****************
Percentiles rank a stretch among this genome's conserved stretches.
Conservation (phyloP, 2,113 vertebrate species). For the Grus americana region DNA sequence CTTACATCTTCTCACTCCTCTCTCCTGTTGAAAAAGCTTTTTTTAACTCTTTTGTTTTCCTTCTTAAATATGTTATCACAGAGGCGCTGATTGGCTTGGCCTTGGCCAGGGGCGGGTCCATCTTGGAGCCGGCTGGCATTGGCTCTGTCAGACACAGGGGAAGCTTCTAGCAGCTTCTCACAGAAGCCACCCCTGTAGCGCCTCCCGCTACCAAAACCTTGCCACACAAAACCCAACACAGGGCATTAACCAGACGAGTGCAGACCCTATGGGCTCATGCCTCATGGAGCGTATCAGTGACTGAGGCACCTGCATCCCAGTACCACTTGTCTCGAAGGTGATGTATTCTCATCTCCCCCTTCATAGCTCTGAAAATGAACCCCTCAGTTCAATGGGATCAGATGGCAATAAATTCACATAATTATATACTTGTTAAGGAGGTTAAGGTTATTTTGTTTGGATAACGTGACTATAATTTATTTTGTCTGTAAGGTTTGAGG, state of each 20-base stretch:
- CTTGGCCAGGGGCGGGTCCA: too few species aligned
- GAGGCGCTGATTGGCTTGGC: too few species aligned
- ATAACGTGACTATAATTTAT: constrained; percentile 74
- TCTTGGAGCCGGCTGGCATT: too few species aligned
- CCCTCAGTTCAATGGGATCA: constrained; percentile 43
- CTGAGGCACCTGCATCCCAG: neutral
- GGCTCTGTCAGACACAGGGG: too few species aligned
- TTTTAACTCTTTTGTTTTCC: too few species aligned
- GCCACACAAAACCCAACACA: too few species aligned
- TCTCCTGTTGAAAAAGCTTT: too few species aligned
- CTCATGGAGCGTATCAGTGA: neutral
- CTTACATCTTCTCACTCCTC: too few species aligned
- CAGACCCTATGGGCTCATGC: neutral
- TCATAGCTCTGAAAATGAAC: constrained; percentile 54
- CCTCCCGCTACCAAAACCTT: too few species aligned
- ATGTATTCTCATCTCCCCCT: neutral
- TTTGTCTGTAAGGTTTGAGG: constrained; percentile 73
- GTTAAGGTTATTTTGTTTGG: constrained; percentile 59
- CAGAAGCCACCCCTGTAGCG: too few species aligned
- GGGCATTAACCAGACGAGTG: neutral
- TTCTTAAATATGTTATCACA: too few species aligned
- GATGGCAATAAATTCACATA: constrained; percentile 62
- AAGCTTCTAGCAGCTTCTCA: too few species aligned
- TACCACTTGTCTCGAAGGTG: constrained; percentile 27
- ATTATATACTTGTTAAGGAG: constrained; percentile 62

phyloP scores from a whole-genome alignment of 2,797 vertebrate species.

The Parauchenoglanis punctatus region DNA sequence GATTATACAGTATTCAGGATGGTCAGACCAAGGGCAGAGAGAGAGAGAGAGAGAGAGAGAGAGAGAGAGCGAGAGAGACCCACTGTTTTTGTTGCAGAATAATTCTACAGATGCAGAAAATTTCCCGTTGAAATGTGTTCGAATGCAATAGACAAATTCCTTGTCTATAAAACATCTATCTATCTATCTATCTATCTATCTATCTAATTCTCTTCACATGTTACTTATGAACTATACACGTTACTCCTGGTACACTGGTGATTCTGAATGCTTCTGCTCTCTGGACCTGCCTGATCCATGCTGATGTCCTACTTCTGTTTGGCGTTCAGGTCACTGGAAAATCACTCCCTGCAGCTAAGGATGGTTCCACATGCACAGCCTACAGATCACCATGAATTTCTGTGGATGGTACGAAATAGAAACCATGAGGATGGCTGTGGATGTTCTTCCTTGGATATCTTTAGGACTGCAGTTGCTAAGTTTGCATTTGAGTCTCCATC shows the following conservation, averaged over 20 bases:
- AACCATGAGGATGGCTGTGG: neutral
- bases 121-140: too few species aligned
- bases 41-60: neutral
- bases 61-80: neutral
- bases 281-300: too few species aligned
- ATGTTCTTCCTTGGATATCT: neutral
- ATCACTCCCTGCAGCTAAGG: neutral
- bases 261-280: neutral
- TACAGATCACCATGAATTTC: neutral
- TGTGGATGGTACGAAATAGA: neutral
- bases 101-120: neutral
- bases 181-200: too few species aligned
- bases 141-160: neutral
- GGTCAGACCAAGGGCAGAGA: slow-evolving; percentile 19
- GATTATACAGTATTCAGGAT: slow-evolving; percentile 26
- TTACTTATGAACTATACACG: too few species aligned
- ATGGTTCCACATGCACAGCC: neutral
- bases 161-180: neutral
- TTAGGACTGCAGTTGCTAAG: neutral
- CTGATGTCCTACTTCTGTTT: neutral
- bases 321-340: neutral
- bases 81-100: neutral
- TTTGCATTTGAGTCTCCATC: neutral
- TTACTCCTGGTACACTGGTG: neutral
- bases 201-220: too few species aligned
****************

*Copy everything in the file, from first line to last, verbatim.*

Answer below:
Percentiles rank a stretch among this genome's conserved stretches.
Conservation (phyloP, 2,113 vertebrate species). For the Grus americana region DNA sequence CTTACATCTTCTCACTCCTCTCTCCTGTTGAAAAAGCTTTTTTTAACTCTTTTGTTTTCCTTCTTAAATATGTTATCACAGAGGCGCTGATTGGCTTGGCCTTGGCCAGGGGCGGGTCCATCTTGGAGCCGGCTGGCATTGGCTCTGTCAGACACAGGGGAAGCTTCTAGCAGCTTCTCACAGAAGCCACCCCTGTAGCGCCTCCCGCTACCAAAACCTTGCCACACAAAACCCAACACAGGGCATTAACCAGACGAGTGCAGACCCTATGGGCTCATGCCTCATGGAGCGTATCAGTGACTGAGGCACCTGCATCCCAGTACCACTTGTCTCGAAGGTGATGTATTCTCATCTCCCCCTTCATAGCTCTGAAAATGAACCCCTCAGTTCAATGGGATCAGATGGCAATAAATTCACATAATTATATACTTGTTAAGGAGGTTAAGGTTATTTTGTTTGGATAACGTGACTATAATTTATTTTGTCTGTAAGGTTTGAGG, state of each 20-base stretch:
- CTTGGCCAGGGGCGGGTCCA: too few species aligned
- GAGGCGCTGATTGGCTTGGC: too few species aligned
- ATAACGTGACTATAATTTAT: constrained; percentile 74
- TCTTGGAGCCGGCTGGCATT: too few species aligned
- CCCTCAGTTCAATGGGATCA: constrained; percentile 43
- CTGAGGCACCTGCATCCCAG: neutral
- GGCTCTGTCAGACACAGGGG: too few species aligned
- TTTTAACTCTTTTGTTTTCC: too few species aligned
- GCCACACAAAACCCAACACA: too few species aligned
- TCTCCTGTTGAAAAAGCTTT: too few species aligned
- CTCATGGAGCGTATCAGTGA: neutral
- CTTACATCTTCTCACTCCTC: too few species aligned
- CAGACCCTATGGGCTCATGC: neutral
- TCATAGCTCTGAAAATGAAC: constrained; percentile 54
- CCTCCCGCTACCAAAACCTT: too few species aligned
- ATGTATTCTCATCTCCCCCT: neutral
- TTTGTCTGTAAGGTTTGAGG: constrained; percentile 73
- GTTAAGGTTATTTTGTTTGG: constrained; percentile 59
- CAGAAGCCACCCCTGTAGCG: too few species aligned
- GGGCATTAACCAGACGAGTG: neutral
- TTCTTAAATATGTTATCACA: too few species aligned
- GATGGCAATAAATTCACATA: constrained; percentile 62
- AAGCTTCTAGCAGCTTCTCA: too few species aligned
- TACCACTTGTCTCGAAGGTG: constrained; percentile 27
- ATTATATACTTGTTAAGGAG: constrained; percentile 62

phyloP scores from a whole-genome alignment of 2,797 vertebrate species.

The Parauchenoglanis punctatus region DNA sequence GATTATACAGTATTCAGGATGGTCAGACCAAGGGCAGAGAGAGAGAGAGAGAGAGAGAGAGAGAGAGAGCGAGAGAGACCCACTGTTTTTGTTGCAGAATAATTCTACAGATGCAGAAAATTTCCCGTTGAAATGTGTTCGAATGCAATAGACAAATTCCTTGTCTATAAAACATCTATCTATCTATCTATCTATCTATCTATCTAATTCTCTTCACATGTTACTTATGAACTATACACGTTACTCCTGGTACACTGGTGATTCTGAATGCTTCTGCTCTCTGGACCTGCCTGATCCATGCTGATGTCCTACTTCTGTTTGGCGTTCAGGTCACTGGAAAATCACTCCCTGCAGCTAAGGATGGTTCCACATGCACAGCCTACAGATCACCATGAATTTCTGTGGATGGTACGAAATAGAAACCATGAGGATGGCTGTGGATGTTCTTCCTTGGATATCTTTAGGACTGCAGTTGCTAAGTTTGCATTTGAGTCTCCATC shows the following conservation, averaged over 20 bases:
- AACCATGAGGATGGCTGTGG: neutral
- bases 121-140: too few species aligned
- bases 41-60: neutral
- bases 61-80: neutral
- bases 281-300: too few species aligned
- ATGTTCTTCCTTGGATATCT: neutral
- ATCACTCCCTGCAGCTAAGG: neutral
- bases 261-280: neutral
- TACAGATCACCATGAATTTC: neutral
- TGTGGATGGTACGAAATAGA: neutral
- bases 101-120: neutral
- bases 181-200: too few species aligned
- bases 141-160: neutral
- GGTCAGACCAAGGGCAGAGA: slow-evolving; percentile 19
- GATTATACAGTATTCAGGAT: slow-evolving; percentile 26
- TTACTTATGAACTATACACG: too few species aligned
- ATGGTTCCACATGCACAGCC: neutral
- bases 161-180: neutral
- TTAGGACTGCAGTTGCTAAG: neutral
- CTGATGTCCTACTTCTGTTT: neutral
- bases 321-340: neutral
- bases 81-100: neutral
- TTTGCATTTGAGTCTCCATC: neutral
- TTACTCCTGGTACACTGGTG: neutral
- bases 201-220: too few species aligned